... the tales of two sisters

Dana lives in Seattle, and Tracie lives in Germany. We are businesswomen, writers and humorists. We write about life, dating, and today's modern women.

If You Can’t Beat It, Eat It!

It’s turkey time again.

A day set aside for feasting, enjoying loved ones and hopefully in the midst of it all, being aware of all of our blessings.


I had no idea that the last Thanksgiving Day meal I prepared for forty of my dearest friends would be my last as a married woman. I still have the menu. While I sautéed the green beans, our guests nibbled on appetizers: chicken liver and walnut pate, shrimp bacon bites, olives, pickled mushrooms and a cheeseball with crackers. And then came the ta–da! of our feast: two turkeys (one oven); stuffing, creamed onions, gravy, cranberry sauce, deviled eggs, celery sticks stuffed with salmon and cream cheese, glazed ham, mac and cheese, sweet potatoes, potatoes salad, home made dinner rolls, and those sautéed green beans. Dessert was an apple pie, a pecan pie, a lemon meringue pie, and of course, a sweet potato pie.

We ate, drank and were so very merry!

If I were still married, I would be making the preparations again this very minute–but I’m not, so instead of figuring out if the turkeys I bought will fit in my oven, I’m thinking about the day I learned how to eat caviar this summer.

It’s always wonderful to learn something new. Anytime I have the opportunity to hang out with my Uncle Quincy, all my radar antennas are set into position because he and the interesting people who are acquainted and/or friends with him always bring something knew to my table.


Uncle Q invited me to lunch at the mountaintop home in Caux, Switzerland of the late, great Claude Nobs, founder of the Montreux Jazz festival. He calls this particular mountaintop spot of the world “God’s country” referring to it’s breathtakingly beautiful landscape with it’s undulating mass of trees and the mountains of the Swiss Alps overlooking the crescent shaped Lake Geneva shimmering below. Just being in Claude’s home is an event unto itself. You can google pictures of this visionary’s home.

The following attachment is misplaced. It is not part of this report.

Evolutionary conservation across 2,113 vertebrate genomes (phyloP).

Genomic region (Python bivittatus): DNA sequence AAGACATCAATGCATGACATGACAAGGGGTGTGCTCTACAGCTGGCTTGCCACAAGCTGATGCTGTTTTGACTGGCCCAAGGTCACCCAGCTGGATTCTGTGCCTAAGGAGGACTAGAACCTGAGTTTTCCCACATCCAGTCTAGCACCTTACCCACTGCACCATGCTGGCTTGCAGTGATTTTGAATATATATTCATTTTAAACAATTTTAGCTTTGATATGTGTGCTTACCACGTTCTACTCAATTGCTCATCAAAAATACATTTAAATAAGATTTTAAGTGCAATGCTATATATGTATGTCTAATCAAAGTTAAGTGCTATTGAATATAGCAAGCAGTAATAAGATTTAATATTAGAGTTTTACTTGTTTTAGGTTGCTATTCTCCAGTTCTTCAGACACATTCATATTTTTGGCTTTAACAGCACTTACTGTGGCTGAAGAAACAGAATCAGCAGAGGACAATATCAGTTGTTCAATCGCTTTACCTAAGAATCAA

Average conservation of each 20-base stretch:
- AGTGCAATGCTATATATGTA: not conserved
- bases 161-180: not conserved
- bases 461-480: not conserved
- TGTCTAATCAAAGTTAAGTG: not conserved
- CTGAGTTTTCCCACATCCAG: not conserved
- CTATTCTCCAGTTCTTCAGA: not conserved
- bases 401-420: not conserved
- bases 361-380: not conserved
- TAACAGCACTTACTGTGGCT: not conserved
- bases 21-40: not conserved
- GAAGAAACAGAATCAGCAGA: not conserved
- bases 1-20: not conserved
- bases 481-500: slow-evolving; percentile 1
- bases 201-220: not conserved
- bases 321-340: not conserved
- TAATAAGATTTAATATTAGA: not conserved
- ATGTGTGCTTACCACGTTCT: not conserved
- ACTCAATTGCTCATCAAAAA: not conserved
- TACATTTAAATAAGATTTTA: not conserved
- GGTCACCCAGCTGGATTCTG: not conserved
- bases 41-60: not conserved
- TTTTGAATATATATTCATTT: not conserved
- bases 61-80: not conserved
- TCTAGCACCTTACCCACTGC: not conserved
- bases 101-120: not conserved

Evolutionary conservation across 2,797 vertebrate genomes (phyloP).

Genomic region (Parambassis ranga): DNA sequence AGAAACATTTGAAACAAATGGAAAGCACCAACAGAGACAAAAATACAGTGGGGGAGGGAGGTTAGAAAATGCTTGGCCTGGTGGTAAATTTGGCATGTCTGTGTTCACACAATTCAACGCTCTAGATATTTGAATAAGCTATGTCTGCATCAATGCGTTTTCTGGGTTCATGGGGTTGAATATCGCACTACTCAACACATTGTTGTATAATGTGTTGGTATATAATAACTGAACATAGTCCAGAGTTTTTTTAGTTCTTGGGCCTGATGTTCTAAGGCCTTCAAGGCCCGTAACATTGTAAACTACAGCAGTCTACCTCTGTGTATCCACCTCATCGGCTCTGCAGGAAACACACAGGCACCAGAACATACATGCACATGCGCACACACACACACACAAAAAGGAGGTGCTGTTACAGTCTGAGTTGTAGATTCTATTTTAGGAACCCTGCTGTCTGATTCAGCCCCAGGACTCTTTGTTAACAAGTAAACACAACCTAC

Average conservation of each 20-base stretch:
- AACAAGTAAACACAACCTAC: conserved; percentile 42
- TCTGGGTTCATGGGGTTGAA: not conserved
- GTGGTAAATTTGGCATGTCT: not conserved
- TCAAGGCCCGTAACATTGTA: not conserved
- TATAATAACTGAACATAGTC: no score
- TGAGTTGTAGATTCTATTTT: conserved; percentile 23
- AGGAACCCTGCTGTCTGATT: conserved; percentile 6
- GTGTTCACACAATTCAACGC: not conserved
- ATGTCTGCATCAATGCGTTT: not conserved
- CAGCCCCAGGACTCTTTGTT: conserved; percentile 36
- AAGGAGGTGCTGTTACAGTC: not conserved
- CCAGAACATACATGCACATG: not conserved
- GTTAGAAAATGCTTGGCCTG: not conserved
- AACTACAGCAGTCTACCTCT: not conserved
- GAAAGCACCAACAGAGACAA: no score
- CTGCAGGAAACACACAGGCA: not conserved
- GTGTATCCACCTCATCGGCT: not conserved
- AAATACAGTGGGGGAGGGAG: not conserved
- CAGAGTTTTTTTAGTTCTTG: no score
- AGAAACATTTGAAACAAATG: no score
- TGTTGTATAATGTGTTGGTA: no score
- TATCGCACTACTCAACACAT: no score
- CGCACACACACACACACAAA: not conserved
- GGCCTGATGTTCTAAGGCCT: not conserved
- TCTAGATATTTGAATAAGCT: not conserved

It is here where I had the pleasure of meeting Mirko Mancredi. Mirko Manfredi taught me the correct way to eat caviar.

When I stepped inside the chalet, I decided to take the glass stairs with the musical notes engraved in them rather than the elevator to the dining room. “There’s my baby,” Uncle Q said. I joined him and a couple other guests at the dining table. The center piece was a serving plate of seasoned chicken and all kinds of colorful seasonal vegetables.

And a great big ol’ bowl of shiny black caviar. I mean a big ol’ bowl. I couldn’t help but stare at it–with my mouth gaped open. And then, Mirko, the sweetheart that he is showed me the “proper” way to eat this delicacy.

My antennas were in position. Mirko showed me how to scoop a spoon of the caviar onto the back of my hand on the arch between my forefinger and thumb.

It…was…so…good. The reason for eating caviar this way is because a few seconds on the back of your hand pulls out the full flavor by warming with your body heat. There are probably less germs there than on your palm and the back of the hand doesn’t perspire and is easier to clear off with your mouth.

See? You never know when you’re gonna learn something new. Keep your antennas up!

Enjoy your special meal tomorrow everyone and a very Happy Thanksgiving from your menopausebarbees.

And as the maestro said, ”If you can’t beat it, eat it!”

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